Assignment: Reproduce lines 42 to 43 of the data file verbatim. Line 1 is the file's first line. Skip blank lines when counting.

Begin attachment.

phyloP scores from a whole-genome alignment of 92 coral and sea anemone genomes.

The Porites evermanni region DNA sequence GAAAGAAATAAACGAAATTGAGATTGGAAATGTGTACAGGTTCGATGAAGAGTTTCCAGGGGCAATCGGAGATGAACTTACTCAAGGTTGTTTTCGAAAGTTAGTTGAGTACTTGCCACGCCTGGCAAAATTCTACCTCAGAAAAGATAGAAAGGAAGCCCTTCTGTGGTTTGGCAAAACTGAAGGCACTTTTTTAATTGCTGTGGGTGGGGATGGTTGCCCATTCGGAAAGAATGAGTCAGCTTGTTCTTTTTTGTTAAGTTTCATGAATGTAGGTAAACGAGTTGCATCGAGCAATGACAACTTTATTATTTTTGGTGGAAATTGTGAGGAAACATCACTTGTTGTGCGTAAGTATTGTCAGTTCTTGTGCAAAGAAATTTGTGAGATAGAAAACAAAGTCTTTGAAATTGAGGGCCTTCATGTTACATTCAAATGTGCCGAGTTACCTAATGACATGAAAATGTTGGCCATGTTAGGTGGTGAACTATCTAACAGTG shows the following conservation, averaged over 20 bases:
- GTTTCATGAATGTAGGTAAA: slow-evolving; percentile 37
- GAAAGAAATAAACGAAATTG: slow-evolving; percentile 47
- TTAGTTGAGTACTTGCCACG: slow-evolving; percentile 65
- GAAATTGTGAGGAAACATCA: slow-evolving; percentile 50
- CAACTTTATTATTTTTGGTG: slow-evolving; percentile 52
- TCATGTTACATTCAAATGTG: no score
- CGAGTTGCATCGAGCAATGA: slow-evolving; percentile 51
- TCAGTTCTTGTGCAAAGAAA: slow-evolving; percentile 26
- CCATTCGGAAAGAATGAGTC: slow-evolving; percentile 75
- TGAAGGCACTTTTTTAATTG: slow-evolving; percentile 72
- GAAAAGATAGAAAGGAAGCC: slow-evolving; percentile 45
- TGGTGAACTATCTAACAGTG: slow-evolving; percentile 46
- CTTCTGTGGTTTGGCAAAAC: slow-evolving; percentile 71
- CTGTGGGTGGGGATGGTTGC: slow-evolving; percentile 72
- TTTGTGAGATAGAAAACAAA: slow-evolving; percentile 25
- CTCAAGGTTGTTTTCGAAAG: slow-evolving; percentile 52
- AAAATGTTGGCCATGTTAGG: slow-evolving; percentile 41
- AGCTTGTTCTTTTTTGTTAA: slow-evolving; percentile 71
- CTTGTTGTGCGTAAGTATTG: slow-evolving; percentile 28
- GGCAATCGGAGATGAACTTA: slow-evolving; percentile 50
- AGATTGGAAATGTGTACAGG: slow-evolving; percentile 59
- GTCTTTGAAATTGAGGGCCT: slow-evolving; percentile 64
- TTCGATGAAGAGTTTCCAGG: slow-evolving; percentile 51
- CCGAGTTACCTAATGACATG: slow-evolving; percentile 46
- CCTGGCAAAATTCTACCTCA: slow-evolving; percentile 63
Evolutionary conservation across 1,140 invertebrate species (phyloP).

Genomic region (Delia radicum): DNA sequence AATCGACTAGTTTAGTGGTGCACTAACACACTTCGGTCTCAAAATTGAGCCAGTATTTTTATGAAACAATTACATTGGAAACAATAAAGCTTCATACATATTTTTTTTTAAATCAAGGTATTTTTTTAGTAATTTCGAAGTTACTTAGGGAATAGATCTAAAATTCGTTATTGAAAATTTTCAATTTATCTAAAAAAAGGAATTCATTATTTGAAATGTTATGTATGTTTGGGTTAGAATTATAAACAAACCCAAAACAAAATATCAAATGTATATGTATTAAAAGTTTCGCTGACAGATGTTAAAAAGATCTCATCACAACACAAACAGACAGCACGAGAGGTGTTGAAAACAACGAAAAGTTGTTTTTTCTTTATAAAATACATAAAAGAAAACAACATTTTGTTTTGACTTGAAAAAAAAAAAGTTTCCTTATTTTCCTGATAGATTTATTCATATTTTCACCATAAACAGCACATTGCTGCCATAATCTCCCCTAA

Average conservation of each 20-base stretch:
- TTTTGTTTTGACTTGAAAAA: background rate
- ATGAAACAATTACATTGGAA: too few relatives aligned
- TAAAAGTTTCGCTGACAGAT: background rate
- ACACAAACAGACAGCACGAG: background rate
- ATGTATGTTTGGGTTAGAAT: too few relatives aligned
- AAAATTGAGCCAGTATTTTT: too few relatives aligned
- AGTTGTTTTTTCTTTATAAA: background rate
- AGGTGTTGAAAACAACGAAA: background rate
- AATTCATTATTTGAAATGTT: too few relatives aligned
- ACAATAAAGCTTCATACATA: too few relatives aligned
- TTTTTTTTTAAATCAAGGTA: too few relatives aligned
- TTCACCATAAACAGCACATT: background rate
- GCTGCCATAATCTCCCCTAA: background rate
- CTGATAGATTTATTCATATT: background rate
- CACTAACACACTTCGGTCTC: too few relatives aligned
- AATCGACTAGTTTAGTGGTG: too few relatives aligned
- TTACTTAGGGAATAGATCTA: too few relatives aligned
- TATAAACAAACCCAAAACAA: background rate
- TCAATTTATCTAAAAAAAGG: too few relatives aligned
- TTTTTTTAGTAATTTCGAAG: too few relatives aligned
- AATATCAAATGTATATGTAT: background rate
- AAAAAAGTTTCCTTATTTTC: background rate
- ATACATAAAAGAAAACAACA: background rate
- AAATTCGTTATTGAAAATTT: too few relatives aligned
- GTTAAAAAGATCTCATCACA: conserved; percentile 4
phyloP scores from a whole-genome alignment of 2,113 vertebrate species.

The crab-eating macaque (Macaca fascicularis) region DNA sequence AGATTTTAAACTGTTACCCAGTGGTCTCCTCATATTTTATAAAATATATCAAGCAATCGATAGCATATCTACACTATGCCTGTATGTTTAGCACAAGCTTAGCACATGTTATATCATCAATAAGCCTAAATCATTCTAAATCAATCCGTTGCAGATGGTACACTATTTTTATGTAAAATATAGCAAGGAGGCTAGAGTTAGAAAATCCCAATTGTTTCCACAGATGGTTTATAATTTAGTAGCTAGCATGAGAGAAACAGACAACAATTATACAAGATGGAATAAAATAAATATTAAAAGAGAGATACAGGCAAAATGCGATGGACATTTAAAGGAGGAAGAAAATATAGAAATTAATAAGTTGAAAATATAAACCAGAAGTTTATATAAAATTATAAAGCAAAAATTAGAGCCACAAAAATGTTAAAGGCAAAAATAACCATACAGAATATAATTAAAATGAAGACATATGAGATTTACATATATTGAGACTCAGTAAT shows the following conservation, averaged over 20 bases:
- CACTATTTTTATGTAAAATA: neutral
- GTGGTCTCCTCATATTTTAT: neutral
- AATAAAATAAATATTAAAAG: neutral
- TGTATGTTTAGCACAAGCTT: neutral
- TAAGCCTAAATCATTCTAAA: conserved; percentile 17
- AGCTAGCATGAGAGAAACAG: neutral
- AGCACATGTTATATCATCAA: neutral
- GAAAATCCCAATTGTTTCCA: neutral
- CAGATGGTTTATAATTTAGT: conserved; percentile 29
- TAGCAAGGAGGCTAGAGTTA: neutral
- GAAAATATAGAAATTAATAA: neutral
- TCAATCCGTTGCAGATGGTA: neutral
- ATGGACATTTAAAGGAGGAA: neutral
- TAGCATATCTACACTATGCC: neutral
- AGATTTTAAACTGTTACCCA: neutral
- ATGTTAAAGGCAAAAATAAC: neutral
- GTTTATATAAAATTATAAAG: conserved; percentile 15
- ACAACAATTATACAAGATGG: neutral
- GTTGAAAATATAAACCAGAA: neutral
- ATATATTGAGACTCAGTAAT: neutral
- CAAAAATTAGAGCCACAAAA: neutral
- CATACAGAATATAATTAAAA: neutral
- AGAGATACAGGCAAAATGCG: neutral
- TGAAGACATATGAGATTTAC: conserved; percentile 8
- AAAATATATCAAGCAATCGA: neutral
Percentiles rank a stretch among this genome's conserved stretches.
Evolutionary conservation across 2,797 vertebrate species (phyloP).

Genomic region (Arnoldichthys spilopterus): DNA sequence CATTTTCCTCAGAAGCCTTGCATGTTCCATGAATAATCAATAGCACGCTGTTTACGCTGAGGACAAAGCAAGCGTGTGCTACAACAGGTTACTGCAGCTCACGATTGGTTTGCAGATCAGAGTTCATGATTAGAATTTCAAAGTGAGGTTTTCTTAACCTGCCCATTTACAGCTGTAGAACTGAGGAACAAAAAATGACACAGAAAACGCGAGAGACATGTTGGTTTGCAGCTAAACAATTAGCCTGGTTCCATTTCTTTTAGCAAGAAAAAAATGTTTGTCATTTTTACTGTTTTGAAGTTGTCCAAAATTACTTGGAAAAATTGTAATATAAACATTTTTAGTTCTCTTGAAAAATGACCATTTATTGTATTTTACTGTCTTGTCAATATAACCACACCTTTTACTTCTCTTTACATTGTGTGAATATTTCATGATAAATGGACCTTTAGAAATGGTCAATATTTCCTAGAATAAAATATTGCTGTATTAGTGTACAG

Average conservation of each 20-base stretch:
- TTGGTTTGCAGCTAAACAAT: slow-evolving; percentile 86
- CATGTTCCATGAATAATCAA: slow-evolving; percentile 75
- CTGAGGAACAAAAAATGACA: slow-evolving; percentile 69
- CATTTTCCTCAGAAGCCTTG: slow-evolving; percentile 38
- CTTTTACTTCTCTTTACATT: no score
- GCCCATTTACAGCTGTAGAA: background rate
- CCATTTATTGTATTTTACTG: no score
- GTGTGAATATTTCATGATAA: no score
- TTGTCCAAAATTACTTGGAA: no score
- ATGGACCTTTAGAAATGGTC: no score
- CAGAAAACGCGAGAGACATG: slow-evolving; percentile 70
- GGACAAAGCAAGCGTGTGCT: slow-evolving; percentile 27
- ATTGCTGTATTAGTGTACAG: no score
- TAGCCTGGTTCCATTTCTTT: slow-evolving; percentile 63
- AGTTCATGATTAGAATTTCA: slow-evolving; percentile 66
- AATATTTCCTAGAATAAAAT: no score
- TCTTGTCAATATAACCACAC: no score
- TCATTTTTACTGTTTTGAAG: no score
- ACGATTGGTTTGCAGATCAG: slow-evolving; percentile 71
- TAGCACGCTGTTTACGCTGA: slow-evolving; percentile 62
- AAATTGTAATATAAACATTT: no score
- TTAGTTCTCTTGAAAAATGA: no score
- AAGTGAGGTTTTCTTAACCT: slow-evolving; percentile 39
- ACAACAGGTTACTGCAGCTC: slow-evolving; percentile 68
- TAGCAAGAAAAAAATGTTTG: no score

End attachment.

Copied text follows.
- TTCACCATAAACAGCACATT: background rate
- GCTGCCATAATCTCCCCTAA: background rate